NAUI Board of Directors Election
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18483 Lake Harbor Lane
Prairieville, LA 70769
Cell: (225) 266-0739
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Keith has been a NAUI member since 1973. Since that time he became a Lifetime NAUI Member and received several Outstanding Service and Continued Service Awards. In 1993 the NAUI Membership honored him by electing him to the first of 4 terms as a member of the NAUI Board of Directors. During those terms, he served several as the Board’s Chairman. He was further honored in 2003 with induction into the NAUI Hall of Honor.
In 1993, Keith left the full-time dive business to pursue a career in his degreed field of Engineering in which he currently serves as Safety/Security Manager for Ford, Bacon & Davis in Baton Rouge. As a consequence of assuming his Safety Management duties, Keith became associated with the Alliance Safety Council, a Baton Rouge company dedicated to increasing the safety of the local workforce through training – an almost perfect parallel to the principles upon which NAUI was founded. He quickly gained a role on its Board of Directors and served as its Chair as well.
Keith’s concurrent services on the NAUI Board of Direction, management of FB&D and the Alliance Safety Council created a “perfect storm” of opportunities to learn from each and apply to NAUI Lessons Learned in areas such as work processes and Strategic Planning.
Over the years, many NAUI “old timers” have expressed with dismay that today’s NAUI is not what it used to be. As a member of the NAUI BOD, I faced those claims and offered the best reply that I could at the time as to why that was or was not so. However, it was not until the recent NAUI 50th Anniversary that answers became clear and differing opinions converged.
At that event, members of the first ITC in Houston attended along with several other NAUI’s founders and early members. Many of them looked at the NAUI of today and reiterated that it is not the NAUI of old. But, in the same breath, they remarked that it was better and thanked us for keeping what they started alive and well.
As is often said, “The Only Constant Is Change”.
My position as a candidate for your Board of Directors is that NAUI must continue to change with developing markets, opportunities and techniques in order to remain a viable concern. But, NAUI must always remain loyal to the foundations of Quality and Safety upon which it was formed.
Every deliberation made to standards must be made with consideration of the impact on the business side of the Association. Equally important is that thoughts of improving business must be tempered with the effects on Quality and Standards.
These contradictory issues seem impossible to address, but with the right leadership, they can and will be resolved.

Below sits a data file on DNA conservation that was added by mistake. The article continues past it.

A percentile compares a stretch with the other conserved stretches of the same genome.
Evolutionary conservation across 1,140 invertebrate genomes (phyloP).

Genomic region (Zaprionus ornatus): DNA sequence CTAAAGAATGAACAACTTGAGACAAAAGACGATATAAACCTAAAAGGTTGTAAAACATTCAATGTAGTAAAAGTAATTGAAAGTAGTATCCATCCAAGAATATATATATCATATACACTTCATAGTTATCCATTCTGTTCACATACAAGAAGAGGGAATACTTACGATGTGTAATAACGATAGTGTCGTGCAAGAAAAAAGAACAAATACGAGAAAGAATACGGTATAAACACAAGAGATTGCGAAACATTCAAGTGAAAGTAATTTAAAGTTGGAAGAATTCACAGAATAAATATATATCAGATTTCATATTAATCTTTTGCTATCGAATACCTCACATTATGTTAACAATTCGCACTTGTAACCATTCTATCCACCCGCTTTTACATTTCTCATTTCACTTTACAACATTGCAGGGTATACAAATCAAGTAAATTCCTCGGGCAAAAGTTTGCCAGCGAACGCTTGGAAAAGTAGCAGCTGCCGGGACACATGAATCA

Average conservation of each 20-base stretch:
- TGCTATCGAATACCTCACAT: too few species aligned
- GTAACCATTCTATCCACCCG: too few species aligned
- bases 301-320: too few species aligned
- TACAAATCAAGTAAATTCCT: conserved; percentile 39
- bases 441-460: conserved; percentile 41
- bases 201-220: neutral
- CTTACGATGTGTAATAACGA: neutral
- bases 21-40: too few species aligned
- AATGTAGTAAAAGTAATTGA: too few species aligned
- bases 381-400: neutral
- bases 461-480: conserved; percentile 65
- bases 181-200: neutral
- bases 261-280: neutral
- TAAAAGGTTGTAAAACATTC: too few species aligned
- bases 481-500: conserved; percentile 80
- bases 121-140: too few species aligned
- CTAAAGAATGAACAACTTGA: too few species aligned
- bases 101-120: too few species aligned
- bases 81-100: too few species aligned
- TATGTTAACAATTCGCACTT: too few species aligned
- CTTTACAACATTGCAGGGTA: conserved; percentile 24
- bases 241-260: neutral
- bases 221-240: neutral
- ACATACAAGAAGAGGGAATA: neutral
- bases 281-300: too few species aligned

Answers To The
BOD Election Questions
1. The difference between NAUI now and 10 years in the future will be greater than that of NAUI now and 50 years in the past. The future will provide fewer opportunities for personal interaction in training, collaboration and sales. Most interactions will be via techniques not yet (but sure to be) developed.
NAUI must address and embrace new and emerging technologies that will allow it to continue to offer its members the optimal tools to conduct their training and business activities.
2. We must first decide what we are willing to do in order to increase our membership. There are many ways in which NAUI could grow the Association (e.g. lower entry standards), but historically such measures have been deemed unacceptable.
If we are to grow while maintaining our ethics and standards, we must first better market NAUI’s advantages to quality divers and dive leaders and show why NAUI is already the Association of choice.
Furthermore, we must seek and continue to develop incentives to membership such as “State Of The Art” training techniques and opportunities to collaborate (e.g. Webinars).
3. As described before, this is a sensitive subject. Standards and market share are often contradictory issues. But, standards that are, for no other reason, based on “that is how we have always done it” should be evaluated and considered for updating or removal.
Watermanship – more up-to-date methods of evaluating watermanship are available and should be considered.
Subject Matter – there is information that is still contained in our standards that may be found to be are minimally at best and possibly not required at all (e.g. Dive Tables). These should be properly and carefully evaluated for necessity.
Hours of instruction – Modern educational techniques may allow for better abnd faster learning and shorten course times
Number of dives – Better education and evaluation could allow for fewer dives
Quality does not require quantity and more is not necessarily better. Over the years, we have successfully eliminated education in J-vales and training in Buddy Breathing. There surely are others issues in our standards that can be addressed in order to make room for more efficient or necessary topics.